Owners (or in the case of a strata, the owners corporation) own the land below the surface of their property.
Commonly, when a developer needs to excavate the property next door (say to build a basement carpark), they need to install ground anchors under neighbouring property. These are also sometimes also called shoring anchors. These anchors are normally used to hold in place the excavated wall until transfer beams (which are typically part of the concrete basement roof and floor slabs) are in place
If a developer wants to install ground anchors under your land they need your consent. It is actually a trespass if a developer installs ground anchors under your land without your consent and if they do so you could obtain an injunction from the Court to prevent such trespass without needing to show that any damage has occurred (provided such injunction is applied for promptly after the anchors were installed).
Consent should be documented in the form of a licence agreement. The licence agreement should also cover other important things such as compensation, safety and amenity issues, dilapidation reports and repairs, the process by which the ground anchors must be de-tensioned or removed as well as insurances and indemnities to be provided by the developer and similar. However, developers are not unknown to ask their neighbours to quickly sign a licence or consent document (often in return for a case of beer or a bottle of scotch) and suggest the owner (or owners corporation) does not need to get legal advice on the document. However, such documents frequently provide inadequate or no compensation and fail to adequately address the safety, amenity and other issues involved.
Most people are unaware that they are entitled to compensation for providing a ground anchor licence (or consent to ground anchors). Even fewer would know the amount of compensation which is commonly negotiated. The amount often relates to the number of anchors installed. Owners (or owners corporation) should also be reimbursed for any legal fees, managing agents fees and fees payable to relevant consultants in connection with granting such a licence.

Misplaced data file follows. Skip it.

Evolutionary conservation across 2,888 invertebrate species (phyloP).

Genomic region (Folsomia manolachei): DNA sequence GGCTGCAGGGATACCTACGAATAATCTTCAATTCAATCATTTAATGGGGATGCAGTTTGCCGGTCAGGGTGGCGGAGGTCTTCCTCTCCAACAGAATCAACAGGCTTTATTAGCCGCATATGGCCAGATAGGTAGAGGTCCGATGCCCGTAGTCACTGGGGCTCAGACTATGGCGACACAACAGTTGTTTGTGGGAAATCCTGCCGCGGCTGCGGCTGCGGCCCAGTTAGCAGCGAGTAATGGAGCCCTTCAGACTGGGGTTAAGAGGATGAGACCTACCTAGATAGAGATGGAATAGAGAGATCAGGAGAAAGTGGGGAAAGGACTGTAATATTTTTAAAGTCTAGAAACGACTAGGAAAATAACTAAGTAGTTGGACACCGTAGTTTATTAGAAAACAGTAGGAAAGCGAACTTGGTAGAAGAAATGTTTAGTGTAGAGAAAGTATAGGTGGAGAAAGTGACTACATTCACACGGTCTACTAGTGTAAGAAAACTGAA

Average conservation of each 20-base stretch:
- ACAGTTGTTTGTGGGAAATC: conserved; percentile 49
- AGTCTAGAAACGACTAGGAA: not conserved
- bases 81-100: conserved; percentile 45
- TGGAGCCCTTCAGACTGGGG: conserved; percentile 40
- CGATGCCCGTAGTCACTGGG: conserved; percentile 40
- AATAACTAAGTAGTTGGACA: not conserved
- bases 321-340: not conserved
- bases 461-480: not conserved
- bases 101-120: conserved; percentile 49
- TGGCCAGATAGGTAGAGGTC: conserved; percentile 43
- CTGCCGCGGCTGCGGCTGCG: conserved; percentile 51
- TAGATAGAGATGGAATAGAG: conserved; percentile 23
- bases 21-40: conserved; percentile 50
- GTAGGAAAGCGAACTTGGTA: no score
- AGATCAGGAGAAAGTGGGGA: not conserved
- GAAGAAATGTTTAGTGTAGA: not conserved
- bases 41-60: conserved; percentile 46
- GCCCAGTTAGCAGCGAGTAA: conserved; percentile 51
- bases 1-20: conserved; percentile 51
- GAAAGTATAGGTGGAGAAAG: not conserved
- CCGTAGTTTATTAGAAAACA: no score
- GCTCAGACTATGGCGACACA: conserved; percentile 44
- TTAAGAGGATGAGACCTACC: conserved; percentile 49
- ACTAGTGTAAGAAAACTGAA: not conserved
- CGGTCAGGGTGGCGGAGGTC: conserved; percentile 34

It is worth keeping in mind that it is not appropriate for the owner (or owners corporation) to use the developer’s need for ground anchors to undertake their development as a way to seek to stop a development occurring as developers can seek the right to install ground anchors under various acts. This includes via the Local Court under the Access to Neighbouring Land Act or the Supreme Court Land and Environment Court under section 88K of the Conveyancing Act 1919.
Accordingly, we usually suggest seeking to negotiate with the developer first. In our experience, mutually agreeable arrangements can generally be made. However, be aware that owners (and owners corporations) are under no obligation to allow ground anchors to be installed under their land unless ordered to do so by the Court.
Also be aware developers may withdraw from negotiations after the owner (and owners corporations) has incurred legal and other costs. Accordingly, we often suggest the owner (and owners corporations) require the developer to lodge a security deposit before commencing such negotiations to cover the owner’s (or owners corporation’s) costs in the event negotiations break down.
This article is for general information only and not legal advice. Legal advice should be obtained before taking any action or otherwise rely upon the content of this article in any way.
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